At the pace at which new tablets, smartphones and laptops are being launched, it’s no surprise that this year’s shiny new gadget can make the one you picked up last year seem so…horrendously obsolete! You and I don’t have an endless budget for tech purchases, do we? However, you can offset the cost of a new acquisition by selling your old gadgets — and you’d be surprised how many folks are looking out for a good deal on used gadgets! Here are some of my favourite tips to keep in mind when selling old gadgets.
Data, begone!: Consider the data that’s been (or currently resides) on the gadget. Sensitive information like photos, passwords, bank accounts, etc. have a nasty way of landing up in the wrong hands, and you don’t have to be a programming wizard to extract this data from even a formatted hard disk. So, whether it’s a smartphone or a laptop, some simple precautions are in order. With a laptop/ desktop, I’d recommend a tool like Darik’s Boot and Nuke (DBAN) utility, which overwrites each block on your hard drive several times so that it is impossible for data recovery software to restore this data at a later date.
What’s more, it can create a bootable CD with which you can start your computer, and securely wipe the hard drive. Phones are simpler to deal with, with Android and iOS devices (and most others, for that matter) coming with a factory data reset option. In Android devices, it’s usually to be found under Settings -> Privacy, and in iOS devices, under Settings -> General -> Reset. Also remember, if you’re selling a memory card with a camera, you should wipe out the memory card as well, and Roadkil’s DataWipe utility comes highly recommended for the job.
Prime it up for sale: It may seem obvious but cleaning up the device and removing years of dirt with some non-abrasive cleaning fluids can do wonders for the resale value and buyer confidence! In addition, if some spring cleaning is required to find the documentation, invoices (for warranty) and spare cables/ chargers, do it. If you’ve bought accessories for the device over the years and you cannot re-purpose them with the new device you’re eyeing, adding them to the bargain helps as well.
Make the sale: Your extended social network, the folks on Facebook and Twitter, are the first place I’d go to — they already know you and you’ve established some degree of trust already. The next best bets are a slew of websites such as ebay, quickr, craigslist, olx and the buy/ sell forums on popular tech sites such as Erodov, TechEnclave, IndianVideoGamer.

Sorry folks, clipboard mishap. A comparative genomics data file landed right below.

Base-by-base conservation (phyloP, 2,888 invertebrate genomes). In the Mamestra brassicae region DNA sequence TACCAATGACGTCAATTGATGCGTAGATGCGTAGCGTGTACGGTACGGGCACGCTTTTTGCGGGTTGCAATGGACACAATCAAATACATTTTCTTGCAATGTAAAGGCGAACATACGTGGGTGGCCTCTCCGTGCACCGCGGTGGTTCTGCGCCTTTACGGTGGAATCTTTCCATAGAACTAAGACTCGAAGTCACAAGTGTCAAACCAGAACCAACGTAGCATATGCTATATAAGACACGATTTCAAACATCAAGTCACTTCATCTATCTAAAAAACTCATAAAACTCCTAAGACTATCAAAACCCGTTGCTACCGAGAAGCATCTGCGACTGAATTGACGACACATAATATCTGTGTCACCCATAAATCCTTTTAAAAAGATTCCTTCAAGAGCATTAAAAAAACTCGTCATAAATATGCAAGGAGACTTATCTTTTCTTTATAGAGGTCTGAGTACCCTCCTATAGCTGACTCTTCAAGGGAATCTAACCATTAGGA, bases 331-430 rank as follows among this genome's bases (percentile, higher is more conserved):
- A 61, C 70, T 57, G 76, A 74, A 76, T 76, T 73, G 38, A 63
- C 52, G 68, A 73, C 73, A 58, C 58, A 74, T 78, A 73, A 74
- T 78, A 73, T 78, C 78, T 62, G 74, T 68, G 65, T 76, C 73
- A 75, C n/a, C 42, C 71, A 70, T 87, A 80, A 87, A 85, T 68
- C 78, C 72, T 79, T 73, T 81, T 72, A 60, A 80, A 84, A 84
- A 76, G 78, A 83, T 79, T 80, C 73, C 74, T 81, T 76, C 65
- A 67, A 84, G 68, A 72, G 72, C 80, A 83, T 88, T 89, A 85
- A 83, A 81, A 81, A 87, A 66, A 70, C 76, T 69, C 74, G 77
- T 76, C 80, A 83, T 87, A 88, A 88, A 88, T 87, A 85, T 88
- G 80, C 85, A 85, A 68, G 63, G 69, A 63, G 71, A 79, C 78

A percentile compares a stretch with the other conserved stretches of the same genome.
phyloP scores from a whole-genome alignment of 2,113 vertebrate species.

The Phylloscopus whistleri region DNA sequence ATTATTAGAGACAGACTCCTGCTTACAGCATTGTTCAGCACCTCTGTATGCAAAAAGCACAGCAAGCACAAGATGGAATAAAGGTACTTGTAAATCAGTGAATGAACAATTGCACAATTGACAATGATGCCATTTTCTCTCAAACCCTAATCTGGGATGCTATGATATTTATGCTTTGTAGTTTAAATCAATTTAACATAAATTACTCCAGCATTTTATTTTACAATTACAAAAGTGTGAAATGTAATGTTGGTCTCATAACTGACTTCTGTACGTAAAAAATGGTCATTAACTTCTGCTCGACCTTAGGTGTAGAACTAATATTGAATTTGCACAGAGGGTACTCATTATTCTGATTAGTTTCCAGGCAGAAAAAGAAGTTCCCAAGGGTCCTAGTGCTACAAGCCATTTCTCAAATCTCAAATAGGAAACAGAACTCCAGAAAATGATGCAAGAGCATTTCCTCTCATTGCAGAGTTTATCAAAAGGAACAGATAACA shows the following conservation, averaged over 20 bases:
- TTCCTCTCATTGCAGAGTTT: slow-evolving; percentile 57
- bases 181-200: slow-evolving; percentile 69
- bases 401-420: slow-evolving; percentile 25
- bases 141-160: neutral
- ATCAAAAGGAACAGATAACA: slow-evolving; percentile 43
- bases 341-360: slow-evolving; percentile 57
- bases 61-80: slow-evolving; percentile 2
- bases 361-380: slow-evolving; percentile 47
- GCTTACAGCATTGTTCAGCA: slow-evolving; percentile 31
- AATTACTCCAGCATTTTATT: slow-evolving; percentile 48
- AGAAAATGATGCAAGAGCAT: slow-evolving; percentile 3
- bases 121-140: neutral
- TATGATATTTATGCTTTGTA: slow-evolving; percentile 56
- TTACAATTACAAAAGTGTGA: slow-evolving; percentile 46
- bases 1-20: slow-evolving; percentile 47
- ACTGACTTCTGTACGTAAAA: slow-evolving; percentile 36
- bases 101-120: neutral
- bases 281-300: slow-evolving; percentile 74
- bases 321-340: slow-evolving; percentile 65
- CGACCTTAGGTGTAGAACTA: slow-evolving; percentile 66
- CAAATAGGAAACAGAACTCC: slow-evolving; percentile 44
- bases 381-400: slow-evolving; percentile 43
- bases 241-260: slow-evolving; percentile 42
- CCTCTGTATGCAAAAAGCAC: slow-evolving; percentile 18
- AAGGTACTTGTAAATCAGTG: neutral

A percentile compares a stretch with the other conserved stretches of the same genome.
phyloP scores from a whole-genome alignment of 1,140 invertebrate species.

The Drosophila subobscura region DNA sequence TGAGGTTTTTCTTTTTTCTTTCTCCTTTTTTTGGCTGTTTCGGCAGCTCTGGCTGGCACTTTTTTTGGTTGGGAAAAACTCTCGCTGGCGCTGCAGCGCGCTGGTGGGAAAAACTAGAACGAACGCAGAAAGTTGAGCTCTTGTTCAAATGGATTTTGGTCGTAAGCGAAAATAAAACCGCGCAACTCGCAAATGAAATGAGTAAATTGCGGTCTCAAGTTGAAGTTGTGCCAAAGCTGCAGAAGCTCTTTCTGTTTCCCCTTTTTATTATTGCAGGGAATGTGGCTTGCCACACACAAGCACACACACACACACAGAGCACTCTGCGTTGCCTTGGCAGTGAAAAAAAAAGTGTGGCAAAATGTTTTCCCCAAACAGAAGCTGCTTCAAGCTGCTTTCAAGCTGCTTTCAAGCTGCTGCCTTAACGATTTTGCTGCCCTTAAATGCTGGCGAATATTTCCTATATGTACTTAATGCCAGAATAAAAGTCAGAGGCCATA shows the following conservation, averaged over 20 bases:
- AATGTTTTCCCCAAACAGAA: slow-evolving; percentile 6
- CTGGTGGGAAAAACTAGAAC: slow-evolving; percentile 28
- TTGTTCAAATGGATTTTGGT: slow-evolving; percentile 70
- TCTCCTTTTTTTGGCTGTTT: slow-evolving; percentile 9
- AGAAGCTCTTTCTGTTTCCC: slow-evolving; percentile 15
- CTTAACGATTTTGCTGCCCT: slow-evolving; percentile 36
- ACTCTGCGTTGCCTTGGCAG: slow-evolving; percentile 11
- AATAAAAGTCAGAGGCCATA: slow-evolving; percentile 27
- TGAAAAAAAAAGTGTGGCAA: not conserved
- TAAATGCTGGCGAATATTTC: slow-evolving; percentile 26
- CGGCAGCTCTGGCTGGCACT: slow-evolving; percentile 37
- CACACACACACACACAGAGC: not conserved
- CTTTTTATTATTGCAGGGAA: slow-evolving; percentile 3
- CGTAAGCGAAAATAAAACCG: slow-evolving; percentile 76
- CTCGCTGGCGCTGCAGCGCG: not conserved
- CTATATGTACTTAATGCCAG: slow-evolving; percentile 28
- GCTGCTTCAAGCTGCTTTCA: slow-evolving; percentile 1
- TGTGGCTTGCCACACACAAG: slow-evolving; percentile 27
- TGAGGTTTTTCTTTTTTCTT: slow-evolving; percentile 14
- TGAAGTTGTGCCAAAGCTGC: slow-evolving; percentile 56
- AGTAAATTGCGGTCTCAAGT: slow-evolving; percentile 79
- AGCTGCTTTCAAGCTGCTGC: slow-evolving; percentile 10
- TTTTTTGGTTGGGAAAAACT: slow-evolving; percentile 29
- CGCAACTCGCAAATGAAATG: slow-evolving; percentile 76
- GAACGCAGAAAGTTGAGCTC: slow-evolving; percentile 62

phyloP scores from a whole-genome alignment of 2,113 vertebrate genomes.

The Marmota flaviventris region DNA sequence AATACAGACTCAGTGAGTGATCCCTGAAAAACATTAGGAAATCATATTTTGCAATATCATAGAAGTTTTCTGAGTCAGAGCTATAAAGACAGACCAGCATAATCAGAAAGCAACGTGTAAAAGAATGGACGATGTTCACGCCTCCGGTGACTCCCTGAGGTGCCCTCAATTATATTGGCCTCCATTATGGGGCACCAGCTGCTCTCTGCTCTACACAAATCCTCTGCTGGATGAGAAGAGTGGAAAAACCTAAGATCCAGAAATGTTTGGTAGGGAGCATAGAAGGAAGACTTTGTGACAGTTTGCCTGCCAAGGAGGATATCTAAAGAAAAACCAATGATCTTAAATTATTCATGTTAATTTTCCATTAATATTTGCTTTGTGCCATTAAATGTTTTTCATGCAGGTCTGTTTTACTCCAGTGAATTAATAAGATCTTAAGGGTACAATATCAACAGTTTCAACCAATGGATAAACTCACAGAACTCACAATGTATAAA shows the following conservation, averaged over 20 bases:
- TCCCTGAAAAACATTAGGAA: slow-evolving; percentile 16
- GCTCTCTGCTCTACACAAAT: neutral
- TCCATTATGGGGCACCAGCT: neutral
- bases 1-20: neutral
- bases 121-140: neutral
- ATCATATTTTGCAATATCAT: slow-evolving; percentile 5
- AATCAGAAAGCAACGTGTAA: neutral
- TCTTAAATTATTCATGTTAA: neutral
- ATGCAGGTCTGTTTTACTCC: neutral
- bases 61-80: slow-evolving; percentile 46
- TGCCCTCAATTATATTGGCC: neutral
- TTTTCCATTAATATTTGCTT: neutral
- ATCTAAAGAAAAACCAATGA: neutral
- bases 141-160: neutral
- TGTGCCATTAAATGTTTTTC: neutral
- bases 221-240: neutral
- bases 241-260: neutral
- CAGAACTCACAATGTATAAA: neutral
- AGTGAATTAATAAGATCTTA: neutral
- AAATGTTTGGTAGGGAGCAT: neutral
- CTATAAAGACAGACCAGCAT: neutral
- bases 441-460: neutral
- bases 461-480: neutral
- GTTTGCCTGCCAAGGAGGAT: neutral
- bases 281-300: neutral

In either case, make sure your post is as descriptive as possible. Rather than just link to a product specs page, include the model number, colour, condition and the reason for sale. The more details you provide up front, the fewer emails you will get asking for obvious details. Also, include at least two to three good
photos of the device, clearly highlighting any wear and tear. And finally, set a price by looking at what others are asking for similar products in similar conditions on these sites — that’s usually a good indicator of what folks are willing to pay. Of course, it helps if you’re aware of the product release cycle — if you sell your gadget right before a new version is released, you should be able to get the best price before your gadget is outdated.
I’ve been a big fan of the Western Digital (WD) TV series of media players for a while now — they’re built well, sport a great user interface and look good in your home entertainment set-up. The third generation WD TV Live builds on those attributes, while showing off a few tricks of its own. The remote, for instance, is finally full-sized and doesn’t feel flimsy anymore. Unlike the pricier WD TV Live Hub, this product does not include any built-in storage, but you do get two USB 2.0 ports, so you can easily connect a portable drive or a USB keyboard to simplify the initial set-up (entering Wi-Fi and network user IDs and passwords, for instance). Plus, there’s built-in Wi-Fi so streaming movies from your phone or PC via DLNA is a breeze. The only real drawback I noticed was that it occasionally slowed down when previewing folders with a large number of media files.
• Price: Rs 7,900
• URL: http://bit.ly/IEFJse" http://bit.ly/IEFJse
Quick look: Tata Photon Max
Pros: Good indoor connectivity, speedy 6.2 Mbps connectivity in 16 cities across 10 states (including Calcutta)
Cons: Roam outside high-speed cities and speeds drop by a factor of half, if not more.
Limited flexibility in tariff plans.
Price: Rs 1,999